The TM running board is seriously over-thick, but can be used if it is filed and sanded down to a realistic thickness. I did that, and replaced the cast-on corner grab irons with Tichy wire parts. I also glued the TM kit weights to the inside of the floor, using canopy cement (R/C-56) and adding about one inch of steel strip at the door location to add a little weight. I cut off the coupler pocket box lids so they would be separate parts, and removable if necessary for coupler maintenance.
Of value beyond this one car project is a trick I often use for addition of metal sill steps. Drilling into the car body itself can be problematic if the shell is thin. So I glue a short length of scale 4 x 4-inch styrene inside the side sill, thus thickening the area where drilling is to be done. Once the cement is well set, I usually drill approximately along the interface between the car shell and the styrene block. Here’s a photo to show how it looks when A-Line Style C steps are attached:
Finally, after painting, applying the Vaughan decals, and weathering the model, here is the final result. I used Tahoe Model Works Buckeye trucks.
At this point a prototype photo may be useful. This one is from the Bob’s Photo collection, and location, date and photographer are unknown.
This project was chosen as another example to show the kind of upgrades and modifications one can perform to get closer to a particular prototype, without any particular goal of creating an “excellent” model. And remember, this model is a stand-in. For me, this will be what I call a “main line” model, normally only used in passing trains, so correcting every detail just isn’t essential. But now I’m glad to have an M&StL freight car in my fleet.
Tony, I note the proto picture have braces at reverse to the model. I check my few outside braced N scale and your Vol.4... for example B-50-15 have braces like thr M&StL car, but for example a B-50-13 (8 panels) is braced as your model.ReplyDelete
Curious if is a rule or a reason (stength?) for the variant.
Keep the good work!
Yes, they are the reverse. This is what I meant with my comment in the fourth paragraph about Howe vs. Pratt truss patterns. If you look at my subsequent post entitled "M&StL box car: addendum," you will see a photo of a prototype with the same arrangement as my model.ReplyDelete
The Howe truss is a holdover from wood bridges (and is the name of a patent for such bridges), and is well suited to wood construction, because the diagonal braces are in compression when loaded, a good stress state for wood. The Pratt truss (also a patent) places those diagonals in tension when loaded, a stress state which steel handles very well but wood would not. So why would a steel frame on a freight car use a wood-technology design? We always assume it was the conservatism of old mechanical engineers, who had used Howe-truss designs in their youth and kept on using them. This M&StL car may be a good example, because it uses the old-fashioned Howe instead of the more modern Pratt design of the ARA standard car.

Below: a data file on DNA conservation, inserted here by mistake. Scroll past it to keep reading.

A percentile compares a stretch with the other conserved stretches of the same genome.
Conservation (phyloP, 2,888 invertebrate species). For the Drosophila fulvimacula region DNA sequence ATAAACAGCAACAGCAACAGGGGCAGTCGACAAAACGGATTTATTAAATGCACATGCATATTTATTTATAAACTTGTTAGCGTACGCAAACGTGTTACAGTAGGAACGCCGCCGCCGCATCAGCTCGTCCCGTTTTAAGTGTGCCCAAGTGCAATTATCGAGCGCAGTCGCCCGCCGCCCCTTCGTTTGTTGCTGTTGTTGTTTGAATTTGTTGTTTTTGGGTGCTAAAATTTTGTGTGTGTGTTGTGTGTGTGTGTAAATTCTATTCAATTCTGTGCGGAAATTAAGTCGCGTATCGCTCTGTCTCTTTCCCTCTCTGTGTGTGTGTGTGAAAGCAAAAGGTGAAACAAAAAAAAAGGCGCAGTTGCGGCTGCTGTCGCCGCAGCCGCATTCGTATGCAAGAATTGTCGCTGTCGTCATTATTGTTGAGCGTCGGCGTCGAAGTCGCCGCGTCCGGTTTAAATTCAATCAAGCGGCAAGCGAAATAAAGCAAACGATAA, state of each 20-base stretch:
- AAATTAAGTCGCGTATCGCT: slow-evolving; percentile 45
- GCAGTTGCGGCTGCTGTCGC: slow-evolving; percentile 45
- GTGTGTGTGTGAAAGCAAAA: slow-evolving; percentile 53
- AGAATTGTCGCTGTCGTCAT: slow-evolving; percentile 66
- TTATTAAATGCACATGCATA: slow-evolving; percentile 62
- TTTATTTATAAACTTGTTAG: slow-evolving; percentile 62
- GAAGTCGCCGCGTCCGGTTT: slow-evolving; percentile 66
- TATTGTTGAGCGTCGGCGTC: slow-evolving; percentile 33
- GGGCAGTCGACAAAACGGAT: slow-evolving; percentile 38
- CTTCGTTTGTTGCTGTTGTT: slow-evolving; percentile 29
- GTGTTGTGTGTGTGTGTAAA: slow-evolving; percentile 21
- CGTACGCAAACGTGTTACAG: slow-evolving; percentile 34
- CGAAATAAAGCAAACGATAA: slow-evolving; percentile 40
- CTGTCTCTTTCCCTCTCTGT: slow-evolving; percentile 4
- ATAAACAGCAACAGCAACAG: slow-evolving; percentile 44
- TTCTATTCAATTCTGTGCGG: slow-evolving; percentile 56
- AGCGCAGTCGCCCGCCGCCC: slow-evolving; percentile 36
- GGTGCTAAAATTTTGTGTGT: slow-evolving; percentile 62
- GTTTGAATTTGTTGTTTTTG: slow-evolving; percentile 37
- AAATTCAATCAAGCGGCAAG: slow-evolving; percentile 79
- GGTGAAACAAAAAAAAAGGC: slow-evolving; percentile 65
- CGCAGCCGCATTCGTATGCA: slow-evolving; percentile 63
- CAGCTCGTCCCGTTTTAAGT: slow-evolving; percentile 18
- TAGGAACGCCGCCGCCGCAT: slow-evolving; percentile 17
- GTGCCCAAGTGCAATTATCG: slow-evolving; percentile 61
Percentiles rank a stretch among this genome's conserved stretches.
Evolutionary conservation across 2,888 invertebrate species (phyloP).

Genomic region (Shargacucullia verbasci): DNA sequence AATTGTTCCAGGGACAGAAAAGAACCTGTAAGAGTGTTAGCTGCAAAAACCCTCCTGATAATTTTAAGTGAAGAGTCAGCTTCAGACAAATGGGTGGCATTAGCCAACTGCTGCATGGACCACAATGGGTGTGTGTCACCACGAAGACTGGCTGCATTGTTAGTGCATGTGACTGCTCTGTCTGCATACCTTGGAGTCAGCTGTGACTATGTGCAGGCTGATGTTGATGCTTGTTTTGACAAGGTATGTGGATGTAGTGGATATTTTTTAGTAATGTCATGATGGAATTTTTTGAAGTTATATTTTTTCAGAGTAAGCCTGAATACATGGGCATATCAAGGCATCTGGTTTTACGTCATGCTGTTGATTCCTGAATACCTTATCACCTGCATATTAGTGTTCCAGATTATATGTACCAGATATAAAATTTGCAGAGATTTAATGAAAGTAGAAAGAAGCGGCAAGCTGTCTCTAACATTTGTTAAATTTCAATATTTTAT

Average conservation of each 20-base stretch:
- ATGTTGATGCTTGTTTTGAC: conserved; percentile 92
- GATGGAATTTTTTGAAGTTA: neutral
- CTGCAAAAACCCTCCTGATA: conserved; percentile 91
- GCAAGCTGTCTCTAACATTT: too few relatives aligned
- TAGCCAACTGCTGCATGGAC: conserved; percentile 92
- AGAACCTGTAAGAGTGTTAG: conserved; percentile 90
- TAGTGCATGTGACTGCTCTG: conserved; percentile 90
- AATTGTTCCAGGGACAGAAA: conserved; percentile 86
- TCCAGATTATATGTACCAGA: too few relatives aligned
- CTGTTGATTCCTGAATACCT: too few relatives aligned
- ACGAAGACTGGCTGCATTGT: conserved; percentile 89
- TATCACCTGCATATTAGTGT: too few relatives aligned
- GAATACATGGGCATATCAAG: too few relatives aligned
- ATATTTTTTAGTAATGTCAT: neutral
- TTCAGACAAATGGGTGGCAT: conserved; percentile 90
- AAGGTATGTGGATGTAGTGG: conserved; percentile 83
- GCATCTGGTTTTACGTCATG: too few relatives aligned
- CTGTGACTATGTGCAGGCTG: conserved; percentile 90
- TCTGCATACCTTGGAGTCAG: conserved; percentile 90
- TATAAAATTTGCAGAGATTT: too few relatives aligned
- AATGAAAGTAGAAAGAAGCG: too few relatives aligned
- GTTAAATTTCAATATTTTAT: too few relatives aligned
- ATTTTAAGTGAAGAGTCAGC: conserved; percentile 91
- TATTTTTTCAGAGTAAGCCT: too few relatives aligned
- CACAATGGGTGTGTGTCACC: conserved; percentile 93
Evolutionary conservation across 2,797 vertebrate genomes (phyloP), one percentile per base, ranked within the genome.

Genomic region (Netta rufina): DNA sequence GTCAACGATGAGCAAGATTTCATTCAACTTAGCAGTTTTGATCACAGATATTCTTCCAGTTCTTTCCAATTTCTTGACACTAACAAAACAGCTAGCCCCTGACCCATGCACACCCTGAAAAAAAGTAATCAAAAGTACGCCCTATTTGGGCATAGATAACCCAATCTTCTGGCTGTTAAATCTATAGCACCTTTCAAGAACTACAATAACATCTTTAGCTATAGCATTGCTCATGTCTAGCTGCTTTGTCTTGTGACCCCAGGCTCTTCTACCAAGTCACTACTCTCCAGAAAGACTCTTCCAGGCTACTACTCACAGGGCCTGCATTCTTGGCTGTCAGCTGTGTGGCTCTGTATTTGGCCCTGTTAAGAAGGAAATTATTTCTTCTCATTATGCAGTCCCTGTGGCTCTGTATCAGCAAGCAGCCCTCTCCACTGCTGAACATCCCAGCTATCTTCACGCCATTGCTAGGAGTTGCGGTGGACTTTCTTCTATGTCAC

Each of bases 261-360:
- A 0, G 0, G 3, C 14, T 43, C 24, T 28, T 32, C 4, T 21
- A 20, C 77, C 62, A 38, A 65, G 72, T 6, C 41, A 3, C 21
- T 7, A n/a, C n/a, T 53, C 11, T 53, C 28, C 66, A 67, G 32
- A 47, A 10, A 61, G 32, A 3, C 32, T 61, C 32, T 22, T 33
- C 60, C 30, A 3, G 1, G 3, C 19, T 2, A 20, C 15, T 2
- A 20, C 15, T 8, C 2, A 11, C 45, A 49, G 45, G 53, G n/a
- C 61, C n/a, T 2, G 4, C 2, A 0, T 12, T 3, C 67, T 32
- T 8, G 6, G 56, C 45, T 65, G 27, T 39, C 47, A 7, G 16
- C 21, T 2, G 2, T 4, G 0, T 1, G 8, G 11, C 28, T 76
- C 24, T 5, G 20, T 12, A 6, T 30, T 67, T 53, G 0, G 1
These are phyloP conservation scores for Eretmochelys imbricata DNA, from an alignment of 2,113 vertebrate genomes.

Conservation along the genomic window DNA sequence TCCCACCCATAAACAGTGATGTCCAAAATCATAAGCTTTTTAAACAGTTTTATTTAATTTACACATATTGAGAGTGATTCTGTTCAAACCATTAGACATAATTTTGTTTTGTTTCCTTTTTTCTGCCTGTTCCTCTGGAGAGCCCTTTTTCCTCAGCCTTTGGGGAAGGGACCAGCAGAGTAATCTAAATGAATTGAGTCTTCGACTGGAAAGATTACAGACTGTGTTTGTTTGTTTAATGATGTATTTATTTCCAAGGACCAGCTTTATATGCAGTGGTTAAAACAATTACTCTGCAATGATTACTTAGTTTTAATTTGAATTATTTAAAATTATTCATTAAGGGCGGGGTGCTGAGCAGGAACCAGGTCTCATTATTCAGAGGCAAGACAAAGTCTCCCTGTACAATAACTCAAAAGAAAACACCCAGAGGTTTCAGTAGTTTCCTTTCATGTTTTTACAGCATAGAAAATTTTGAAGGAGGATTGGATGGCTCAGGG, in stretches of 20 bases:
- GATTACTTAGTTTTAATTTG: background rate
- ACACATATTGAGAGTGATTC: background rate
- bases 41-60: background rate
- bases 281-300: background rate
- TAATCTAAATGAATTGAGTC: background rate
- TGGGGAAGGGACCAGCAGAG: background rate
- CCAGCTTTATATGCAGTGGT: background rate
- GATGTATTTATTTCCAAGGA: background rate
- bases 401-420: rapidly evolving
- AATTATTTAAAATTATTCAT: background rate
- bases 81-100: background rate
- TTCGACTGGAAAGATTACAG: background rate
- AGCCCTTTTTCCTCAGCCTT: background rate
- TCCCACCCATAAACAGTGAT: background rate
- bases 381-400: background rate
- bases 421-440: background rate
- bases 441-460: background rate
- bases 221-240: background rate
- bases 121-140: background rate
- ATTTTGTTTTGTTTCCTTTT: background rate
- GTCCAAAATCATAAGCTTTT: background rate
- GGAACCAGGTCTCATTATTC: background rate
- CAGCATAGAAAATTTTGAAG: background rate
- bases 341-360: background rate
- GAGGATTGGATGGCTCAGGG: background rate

I should correct a misstatement in the last sentence of my reply (above) to Enzo. The M&StL prototype car DOES use the Pratt truss design of the ARA standard box car. The simplest correction for any reader would be to simply omit that concluding sentence. My apologies for any confusion,ReplyDelete
Tony, thanks so much. Very clear!ReplyDelete
Several customers in my business have comment my explanations this way : "A really knowledge man is who is able to simplify the concepts and communicate it never using strange words...." ... And you’re!
I've not noted your "Howe vs. Pratt truss patterns" sentence.
Thanks for this article! I am using it as a guide to build my own M&STL XM1 boxcar however I am using an Ulrich ARA boxcar as the basis of the build. Ulrich boxcars, although not as numerous as the Train Miniature/Walthers boxcars, are not hard to find on eBay. They come with the correct Pratt truss arrangement. Some of the boxcars have ARA composite ends and some have corrogated ends so if you're going to buy one, make sure you know which ends you're getting. The composite ends have cast-on ladders but they are the 6 rung type. The main drawback to these models is that the side braces are way-too-thick but the composite ends are also so if you don't mind this, the car can be made into a decent model.ReplyDelete
Good suggestion, Jeff. I have one of those Ulrich models, so I can appreciate what you mean. Mine has corrugated ends, but I was not aware that Ulrich had made two different ends.ReplyDelete
The composite ends are usually found on the Ulrich stock cars and they are cast out of Bakelite. This makes them easily drillable for adding details however they are much more brittle than the plastic ends of the TM cars.Delete
Great info you have here and i am using it to design it in Sketchup for later use in 3Dmodellbahnstudio.
A question; Did this model had a runningboard also over the roof and if so, what material was it made of ? Wooden planks ?
If possible, a picture of your model on it would be nice !
Greetings from Brazil.
Yes, wood running board. Remember that this model is a stand-in, having a Howe truss body frame instead of a Pratt truss like the prototype. (Look at the last two photos in the post.) Of course you can easily fix that in Sketchup.ReplyDelete